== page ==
I ran a few HammerDB benchmarks and mess with the configurations. And I notice different values of
slave_parallel_workers have a considerable impact on TPM.
As far as I understand,
slave_parallel_workers only affects how quickly the transactions are being applied from the relay log. Yet, all the possible HA/DR setups, including async replication, semi-sync replication, and group replication will not wait for the transactions to be applied on the secondary node(s) before committing. To my understanding,
slave_parallel_workers should only affect replication lag and have zero impact on TPM while this is clearly not the case.
Am I missing something?
Edit: To clear any confusion, I expect the value of
slave_parallel_workers will have no impact on TPM. While the reality is the higher the value of
slave_parallel_workers is, the higher the TPM is. So I’m hoping someone would be able to explain the reason for that.
Edit 2: All transactions are done on the primary node.
You have many transactions running on the Primary. In some cases, there is no conflict over the rows that they access, so they proceed in parallel. Perhaps sometimes they conflict and one get delayed or rolled back due to a deadlock, but let’s say that ‘most’ proceed with no apparent conflicts.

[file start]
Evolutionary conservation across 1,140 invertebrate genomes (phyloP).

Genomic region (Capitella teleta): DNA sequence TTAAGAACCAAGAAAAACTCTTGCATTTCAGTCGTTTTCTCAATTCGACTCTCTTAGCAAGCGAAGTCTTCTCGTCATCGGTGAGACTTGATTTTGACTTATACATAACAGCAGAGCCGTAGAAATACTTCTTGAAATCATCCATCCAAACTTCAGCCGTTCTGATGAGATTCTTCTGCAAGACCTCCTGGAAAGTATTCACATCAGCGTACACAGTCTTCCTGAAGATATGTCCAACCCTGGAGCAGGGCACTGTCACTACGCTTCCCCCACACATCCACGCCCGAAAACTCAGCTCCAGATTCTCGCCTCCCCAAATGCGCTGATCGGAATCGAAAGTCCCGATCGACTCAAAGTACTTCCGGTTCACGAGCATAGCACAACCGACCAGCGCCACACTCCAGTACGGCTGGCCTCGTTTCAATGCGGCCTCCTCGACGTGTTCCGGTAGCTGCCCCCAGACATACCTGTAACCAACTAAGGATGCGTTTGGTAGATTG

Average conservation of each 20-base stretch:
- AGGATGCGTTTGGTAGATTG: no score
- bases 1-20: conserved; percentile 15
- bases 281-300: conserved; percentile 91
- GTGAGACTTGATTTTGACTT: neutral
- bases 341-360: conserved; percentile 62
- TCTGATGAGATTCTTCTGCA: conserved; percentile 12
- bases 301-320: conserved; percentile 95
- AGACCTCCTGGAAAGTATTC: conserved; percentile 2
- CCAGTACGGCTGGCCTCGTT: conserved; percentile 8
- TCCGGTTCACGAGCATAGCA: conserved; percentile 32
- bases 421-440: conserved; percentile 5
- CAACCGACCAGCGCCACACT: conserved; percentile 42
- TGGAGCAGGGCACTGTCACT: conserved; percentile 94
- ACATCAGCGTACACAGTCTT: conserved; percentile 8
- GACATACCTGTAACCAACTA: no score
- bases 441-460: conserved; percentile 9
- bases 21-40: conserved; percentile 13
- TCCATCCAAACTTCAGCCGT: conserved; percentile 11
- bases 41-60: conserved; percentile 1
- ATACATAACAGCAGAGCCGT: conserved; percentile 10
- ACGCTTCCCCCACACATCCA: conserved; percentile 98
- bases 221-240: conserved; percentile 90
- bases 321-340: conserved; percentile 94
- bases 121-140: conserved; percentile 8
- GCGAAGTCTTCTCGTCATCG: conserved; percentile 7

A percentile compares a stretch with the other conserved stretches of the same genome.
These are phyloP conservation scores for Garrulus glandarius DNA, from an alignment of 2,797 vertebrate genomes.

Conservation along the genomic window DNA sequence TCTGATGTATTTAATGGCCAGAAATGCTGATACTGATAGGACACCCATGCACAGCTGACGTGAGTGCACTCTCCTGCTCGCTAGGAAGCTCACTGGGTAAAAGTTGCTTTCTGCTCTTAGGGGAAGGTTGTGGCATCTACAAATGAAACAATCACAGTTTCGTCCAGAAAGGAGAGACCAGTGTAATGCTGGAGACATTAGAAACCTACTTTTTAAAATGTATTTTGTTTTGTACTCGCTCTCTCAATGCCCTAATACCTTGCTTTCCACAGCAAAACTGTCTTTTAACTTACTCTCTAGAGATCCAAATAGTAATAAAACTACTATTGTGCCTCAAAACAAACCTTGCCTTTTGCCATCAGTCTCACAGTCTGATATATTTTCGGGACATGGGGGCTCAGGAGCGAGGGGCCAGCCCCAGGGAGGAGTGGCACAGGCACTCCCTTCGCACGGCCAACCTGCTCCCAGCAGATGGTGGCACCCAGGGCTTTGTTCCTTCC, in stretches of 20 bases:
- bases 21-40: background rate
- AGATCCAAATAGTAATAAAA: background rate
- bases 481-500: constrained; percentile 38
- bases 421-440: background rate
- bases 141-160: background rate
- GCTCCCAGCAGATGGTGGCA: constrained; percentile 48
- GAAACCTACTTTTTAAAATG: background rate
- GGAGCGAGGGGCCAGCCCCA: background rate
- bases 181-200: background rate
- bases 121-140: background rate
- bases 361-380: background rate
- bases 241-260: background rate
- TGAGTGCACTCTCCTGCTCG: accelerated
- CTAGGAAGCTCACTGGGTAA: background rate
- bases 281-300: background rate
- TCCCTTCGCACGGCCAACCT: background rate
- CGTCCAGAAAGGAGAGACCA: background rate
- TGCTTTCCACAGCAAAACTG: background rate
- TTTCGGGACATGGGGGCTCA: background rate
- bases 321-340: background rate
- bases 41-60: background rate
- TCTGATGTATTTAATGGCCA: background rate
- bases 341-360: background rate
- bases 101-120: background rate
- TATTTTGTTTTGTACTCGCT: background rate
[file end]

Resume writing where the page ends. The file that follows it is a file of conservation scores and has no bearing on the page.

COMMIT, the entire transaction is replicated to the Replica(s), where they must be replayed. Assuming binlog_format=ROW, the replaying on the Replica is not as complex.
slave_parallel_workers > 1 and
slave_parallel_type = LOGICAL_CLOCK, “Transactions that are part of the same binary log group commit on a source are applied in parallel on a replica.”
That is, “transactions per minute” is likely to be increased.
I would expect the speedup factor to be ‘up to’ the value of
slave_parallel_workers. And I would expect that going above the number of CPU cores to give diminishing improvements.
With lots of conflicting transactions, I would expect both the Primary and the Replica to suffer.
If you have only one database,
slave_parallel_type = DATABASE probably prevents any parallelism.